The loss of tribal lands

Deed showing the purchase and transfer of lands from Sachem Uncas, of the Mohegan tribe, to English colonists.Collection of Sundry Original Deeds of Conveyance of Lands ceded by Indian Sachems to English settlers in New England, from 1659 to 1711. Lansdowne MS 1052 Public Domain Creative Commons Licence

These are original manuscript deeds showing the purchase and transfer of lands from Sachem Uncas, of the Mohegan tribe, to English colonists. The Mohegans allied with the English colonists during the Pequot War and later conflicts such as King Philip’s War. This was to defend themselves against the Narragansetts.

By 1676 Uncas had suffered heavy losses and, in this weakened position, he ceded all Mohegan lands apart from a reserve of farms and hunting grounds to the colonists in exchange for protection.  Tract by tract, field by field, Native American lands were slowly lost to the English colonists during the 17th and 18th centuries.


Maddy Smith
Curator, Printed Heritage Collections

 

08 October 2020

The Law of Forfeiture: Applying English Traditions in India?

In a delicate case from 1864 the Privy Council considered whether the English practice of forfeiture following a suicide should apply to a subject of the British Raj.

Following the death of Rajah Christenauth Roy Bayadoor in Calcutta on 31 October 1844, a second will was discovered, written by him that morning, which left a portion of his estate to the East India Company (EIC).  Since his death was by his own hand, Bayadoor’s widow, Ranee Surnomoyee, disputed the validity of this will on the grounds that it was not written in sound mind.  The court found in favour of Ranee Surnomoyee, declaring the second will to be invalid.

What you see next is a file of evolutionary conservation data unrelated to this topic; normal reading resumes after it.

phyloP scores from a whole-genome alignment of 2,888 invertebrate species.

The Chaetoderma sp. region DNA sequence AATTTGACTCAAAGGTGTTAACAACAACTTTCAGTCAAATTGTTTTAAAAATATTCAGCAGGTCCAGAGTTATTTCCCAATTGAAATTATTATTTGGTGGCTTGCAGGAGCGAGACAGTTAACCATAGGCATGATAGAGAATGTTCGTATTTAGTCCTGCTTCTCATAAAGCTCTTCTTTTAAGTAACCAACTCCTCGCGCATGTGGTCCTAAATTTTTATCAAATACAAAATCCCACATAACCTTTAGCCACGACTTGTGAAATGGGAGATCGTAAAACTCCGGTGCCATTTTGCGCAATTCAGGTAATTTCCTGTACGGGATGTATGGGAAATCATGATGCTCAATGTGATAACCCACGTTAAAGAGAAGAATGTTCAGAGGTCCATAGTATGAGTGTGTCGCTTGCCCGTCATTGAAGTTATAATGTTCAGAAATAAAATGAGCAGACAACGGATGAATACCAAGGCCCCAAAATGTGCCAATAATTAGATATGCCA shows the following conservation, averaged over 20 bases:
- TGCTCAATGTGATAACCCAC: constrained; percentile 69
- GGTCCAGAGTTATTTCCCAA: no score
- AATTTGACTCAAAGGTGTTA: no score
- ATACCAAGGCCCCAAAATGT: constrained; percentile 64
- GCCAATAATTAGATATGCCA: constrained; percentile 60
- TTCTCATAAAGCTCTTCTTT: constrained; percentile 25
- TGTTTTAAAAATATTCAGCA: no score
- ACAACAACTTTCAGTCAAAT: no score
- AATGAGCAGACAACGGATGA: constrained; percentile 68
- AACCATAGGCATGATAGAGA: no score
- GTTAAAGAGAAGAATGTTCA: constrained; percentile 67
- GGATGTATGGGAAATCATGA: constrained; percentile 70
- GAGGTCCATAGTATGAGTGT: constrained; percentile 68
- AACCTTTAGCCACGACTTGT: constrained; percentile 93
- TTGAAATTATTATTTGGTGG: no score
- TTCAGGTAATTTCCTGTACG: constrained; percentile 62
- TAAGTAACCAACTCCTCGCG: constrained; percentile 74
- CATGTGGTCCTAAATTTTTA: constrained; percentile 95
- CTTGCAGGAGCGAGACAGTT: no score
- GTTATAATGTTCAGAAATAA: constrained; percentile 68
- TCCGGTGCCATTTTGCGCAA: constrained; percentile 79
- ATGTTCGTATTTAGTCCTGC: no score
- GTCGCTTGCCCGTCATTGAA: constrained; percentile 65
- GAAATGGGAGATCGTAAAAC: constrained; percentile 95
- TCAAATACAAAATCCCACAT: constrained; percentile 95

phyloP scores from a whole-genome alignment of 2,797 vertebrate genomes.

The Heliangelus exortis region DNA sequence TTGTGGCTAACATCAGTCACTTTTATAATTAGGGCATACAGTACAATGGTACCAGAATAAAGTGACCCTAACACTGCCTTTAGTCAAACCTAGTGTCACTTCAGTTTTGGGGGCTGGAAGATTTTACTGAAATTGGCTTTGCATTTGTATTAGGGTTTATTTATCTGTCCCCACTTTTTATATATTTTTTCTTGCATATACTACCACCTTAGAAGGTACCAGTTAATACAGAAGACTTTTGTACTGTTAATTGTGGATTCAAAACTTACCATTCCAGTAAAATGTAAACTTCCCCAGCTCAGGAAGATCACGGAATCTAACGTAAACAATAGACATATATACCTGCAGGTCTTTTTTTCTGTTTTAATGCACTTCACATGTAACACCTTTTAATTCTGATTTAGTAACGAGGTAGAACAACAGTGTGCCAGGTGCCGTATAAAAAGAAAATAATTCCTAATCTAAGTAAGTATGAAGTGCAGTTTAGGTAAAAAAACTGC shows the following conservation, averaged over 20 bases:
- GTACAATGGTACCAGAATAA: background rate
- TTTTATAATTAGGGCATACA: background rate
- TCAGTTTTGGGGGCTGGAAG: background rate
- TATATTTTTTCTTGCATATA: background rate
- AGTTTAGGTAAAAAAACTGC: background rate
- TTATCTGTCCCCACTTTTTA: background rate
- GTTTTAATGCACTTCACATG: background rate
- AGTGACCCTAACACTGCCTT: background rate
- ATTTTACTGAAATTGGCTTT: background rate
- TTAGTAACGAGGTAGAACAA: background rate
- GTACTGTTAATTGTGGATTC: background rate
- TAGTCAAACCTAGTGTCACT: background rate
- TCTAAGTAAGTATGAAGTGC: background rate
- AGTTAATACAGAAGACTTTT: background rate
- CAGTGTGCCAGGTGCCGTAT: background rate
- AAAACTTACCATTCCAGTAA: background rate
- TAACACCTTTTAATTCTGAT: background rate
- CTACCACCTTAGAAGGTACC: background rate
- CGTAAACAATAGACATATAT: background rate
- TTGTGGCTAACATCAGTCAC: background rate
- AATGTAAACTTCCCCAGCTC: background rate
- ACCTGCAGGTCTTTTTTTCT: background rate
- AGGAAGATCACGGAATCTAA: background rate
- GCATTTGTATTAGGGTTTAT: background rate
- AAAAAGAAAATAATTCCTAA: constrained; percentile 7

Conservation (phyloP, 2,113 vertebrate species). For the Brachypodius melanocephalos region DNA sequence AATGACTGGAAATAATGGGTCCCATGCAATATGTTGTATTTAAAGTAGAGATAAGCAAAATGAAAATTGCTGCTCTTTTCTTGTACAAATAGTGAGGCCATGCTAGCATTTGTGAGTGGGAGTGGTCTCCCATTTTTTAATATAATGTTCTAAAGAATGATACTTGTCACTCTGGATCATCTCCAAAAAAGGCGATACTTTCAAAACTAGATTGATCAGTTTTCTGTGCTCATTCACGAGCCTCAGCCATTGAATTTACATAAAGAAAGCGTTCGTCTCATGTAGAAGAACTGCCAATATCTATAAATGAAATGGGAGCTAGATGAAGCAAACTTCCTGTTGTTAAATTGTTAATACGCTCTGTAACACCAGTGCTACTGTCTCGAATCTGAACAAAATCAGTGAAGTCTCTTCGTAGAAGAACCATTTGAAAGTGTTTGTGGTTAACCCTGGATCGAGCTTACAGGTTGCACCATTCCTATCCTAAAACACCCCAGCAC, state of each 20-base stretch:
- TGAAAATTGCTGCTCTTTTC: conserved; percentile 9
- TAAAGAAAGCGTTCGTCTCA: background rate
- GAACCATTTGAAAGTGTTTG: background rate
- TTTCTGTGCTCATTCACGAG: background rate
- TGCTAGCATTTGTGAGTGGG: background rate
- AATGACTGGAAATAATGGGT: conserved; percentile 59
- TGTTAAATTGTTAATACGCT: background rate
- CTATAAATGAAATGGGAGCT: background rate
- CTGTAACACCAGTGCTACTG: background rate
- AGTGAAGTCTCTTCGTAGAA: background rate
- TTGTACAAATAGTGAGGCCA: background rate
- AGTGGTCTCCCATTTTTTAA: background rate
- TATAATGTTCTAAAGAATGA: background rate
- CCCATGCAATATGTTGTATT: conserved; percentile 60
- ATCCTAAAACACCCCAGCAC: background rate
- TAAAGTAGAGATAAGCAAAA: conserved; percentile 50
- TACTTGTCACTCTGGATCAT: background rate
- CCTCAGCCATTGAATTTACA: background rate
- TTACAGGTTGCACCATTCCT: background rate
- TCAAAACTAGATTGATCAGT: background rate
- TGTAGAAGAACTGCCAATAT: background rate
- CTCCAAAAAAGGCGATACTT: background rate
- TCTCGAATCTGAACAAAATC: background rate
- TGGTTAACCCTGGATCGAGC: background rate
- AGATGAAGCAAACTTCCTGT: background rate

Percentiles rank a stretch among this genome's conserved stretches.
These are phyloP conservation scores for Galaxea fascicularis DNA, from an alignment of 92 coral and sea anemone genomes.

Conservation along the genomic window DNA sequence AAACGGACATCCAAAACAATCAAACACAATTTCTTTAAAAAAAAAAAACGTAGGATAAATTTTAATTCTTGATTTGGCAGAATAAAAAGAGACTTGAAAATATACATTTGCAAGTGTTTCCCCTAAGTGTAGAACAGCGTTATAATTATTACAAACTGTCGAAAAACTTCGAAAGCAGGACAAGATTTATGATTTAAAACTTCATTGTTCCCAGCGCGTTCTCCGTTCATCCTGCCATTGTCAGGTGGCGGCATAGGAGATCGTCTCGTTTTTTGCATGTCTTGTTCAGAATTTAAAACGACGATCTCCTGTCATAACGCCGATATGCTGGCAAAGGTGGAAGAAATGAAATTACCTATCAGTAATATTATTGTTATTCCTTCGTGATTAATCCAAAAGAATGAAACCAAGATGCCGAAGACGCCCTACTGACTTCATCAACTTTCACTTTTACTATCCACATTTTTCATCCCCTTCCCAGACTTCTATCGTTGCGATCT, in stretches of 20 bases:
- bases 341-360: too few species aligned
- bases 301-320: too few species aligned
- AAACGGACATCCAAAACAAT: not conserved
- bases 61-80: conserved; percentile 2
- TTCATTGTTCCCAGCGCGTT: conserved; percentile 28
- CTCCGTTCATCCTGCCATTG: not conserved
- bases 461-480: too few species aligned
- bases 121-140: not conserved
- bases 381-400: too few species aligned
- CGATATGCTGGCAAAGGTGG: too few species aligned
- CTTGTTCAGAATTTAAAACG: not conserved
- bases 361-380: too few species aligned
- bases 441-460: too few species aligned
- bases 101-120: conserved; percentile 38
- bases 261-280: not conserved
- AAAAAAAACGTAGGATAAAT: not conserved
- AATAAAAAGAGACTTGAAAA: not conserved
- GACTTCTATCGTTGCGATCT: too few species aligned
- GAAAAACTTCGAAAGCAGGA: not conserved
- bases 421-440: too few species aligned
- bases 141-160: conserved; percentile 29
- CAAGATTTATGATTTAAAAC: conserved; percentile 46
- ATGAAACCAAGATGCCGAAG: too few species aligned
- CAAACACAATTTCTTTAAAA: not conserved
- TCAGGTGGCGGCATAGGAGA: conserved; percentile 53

The Court House, Calcutta - a hand-coloured print by Frederick Fiebig in 1851, showing people in the foreground, with a cart and a palanquin.The Court House, Calcutta, where the case would first have been heard.  A hand-coloured print from the Fiebig Collection: Views of Calcutta and Surrounding Districts, by Frederick Fiebig in 1851. British Library Online Gallery

An appeal was then made to the Privy Council against this verdict on behalf of the EIC, citing the law of forfeiture in cases of suicide.  A digitised copy of the response of the Council is available to view on the website of the British and Irish Legal Information Institute (BAILII).

Known as felo-de-se within English common law, meaning 'crime of his-, or herself', suicide in England was associated with restless souls.  Confirmed victims were historically buried at crossroads with a stake through their heart, possibly in an effort to stop the soul from wandering.  The law was only changed to allow burials within churchyards following the tragic death of Foreign Secretary Viscount Castlereagh in 1822.   Even then, restrictions still applied.   In her book on Victorian attitudes to suicide, Barbara Gates states that churchyard burials were allowed without Christian rites and restricted to 'at night, between the hours of nine and midnight, and his/her goods and chattels must still be turned over to the Crown'.